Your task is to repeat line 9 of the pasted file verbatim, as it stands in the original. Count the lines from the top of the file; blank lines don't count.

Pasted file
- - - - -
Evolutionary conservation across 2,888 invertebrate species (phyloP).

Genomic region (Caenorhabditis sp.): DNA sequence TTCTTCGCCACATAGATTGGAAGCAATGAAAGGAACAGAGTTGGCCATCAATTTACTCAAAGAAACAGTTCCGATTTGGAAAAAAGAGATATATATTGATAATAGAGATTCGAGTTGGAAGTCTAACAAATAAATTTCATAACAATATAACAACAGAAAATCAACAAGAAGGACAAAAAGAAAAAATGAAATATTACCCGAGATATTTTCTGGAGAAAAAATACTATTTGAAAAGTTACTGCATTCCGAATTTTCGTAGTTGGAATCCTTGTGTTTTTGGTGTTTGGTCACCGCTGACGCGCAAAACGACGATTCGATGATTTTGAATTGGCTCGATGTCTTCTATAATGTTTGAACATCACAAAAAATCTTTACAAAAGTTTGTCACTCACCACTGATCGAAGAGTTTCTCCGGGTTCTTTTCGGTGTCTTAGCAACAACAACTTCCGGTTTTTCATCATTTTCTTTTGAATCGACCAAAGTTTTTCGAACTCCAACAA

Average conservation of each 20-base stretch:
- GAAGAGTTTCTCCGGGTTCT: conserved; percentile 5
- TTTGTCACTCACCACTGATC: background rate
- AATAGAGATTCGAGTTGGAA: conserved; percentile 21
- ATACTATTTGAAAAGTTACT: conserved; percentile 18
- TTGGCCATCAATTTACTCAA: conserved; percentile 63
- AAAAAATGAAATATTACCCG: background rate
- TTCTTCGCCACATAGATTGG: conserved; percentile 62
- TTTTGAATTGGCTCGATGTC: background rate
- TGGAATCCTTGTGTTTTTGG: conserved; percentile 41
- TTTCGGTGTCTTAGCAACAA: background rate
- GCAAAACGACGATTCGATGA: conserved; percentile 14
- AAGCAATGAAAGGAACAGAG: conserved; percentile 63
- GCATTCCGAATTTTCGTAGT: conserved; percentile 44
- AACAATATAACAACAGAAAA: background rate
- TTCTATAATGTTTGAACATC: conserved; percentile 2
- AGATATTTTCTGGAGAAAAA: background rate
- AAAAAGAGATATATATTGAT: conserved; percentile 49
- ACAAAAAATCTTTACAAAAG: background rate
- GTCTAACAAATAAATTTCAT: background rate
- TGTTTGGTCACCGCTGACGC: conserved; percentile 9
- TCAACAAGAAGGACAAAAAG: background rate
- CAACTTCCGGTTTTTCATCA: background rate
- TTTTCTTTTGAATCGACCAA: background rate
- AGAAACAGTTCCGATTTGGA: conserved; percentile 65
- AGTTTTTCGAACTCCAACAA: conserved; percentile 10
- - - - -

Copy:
- AAAAAATGAAATATTACCCG: background rate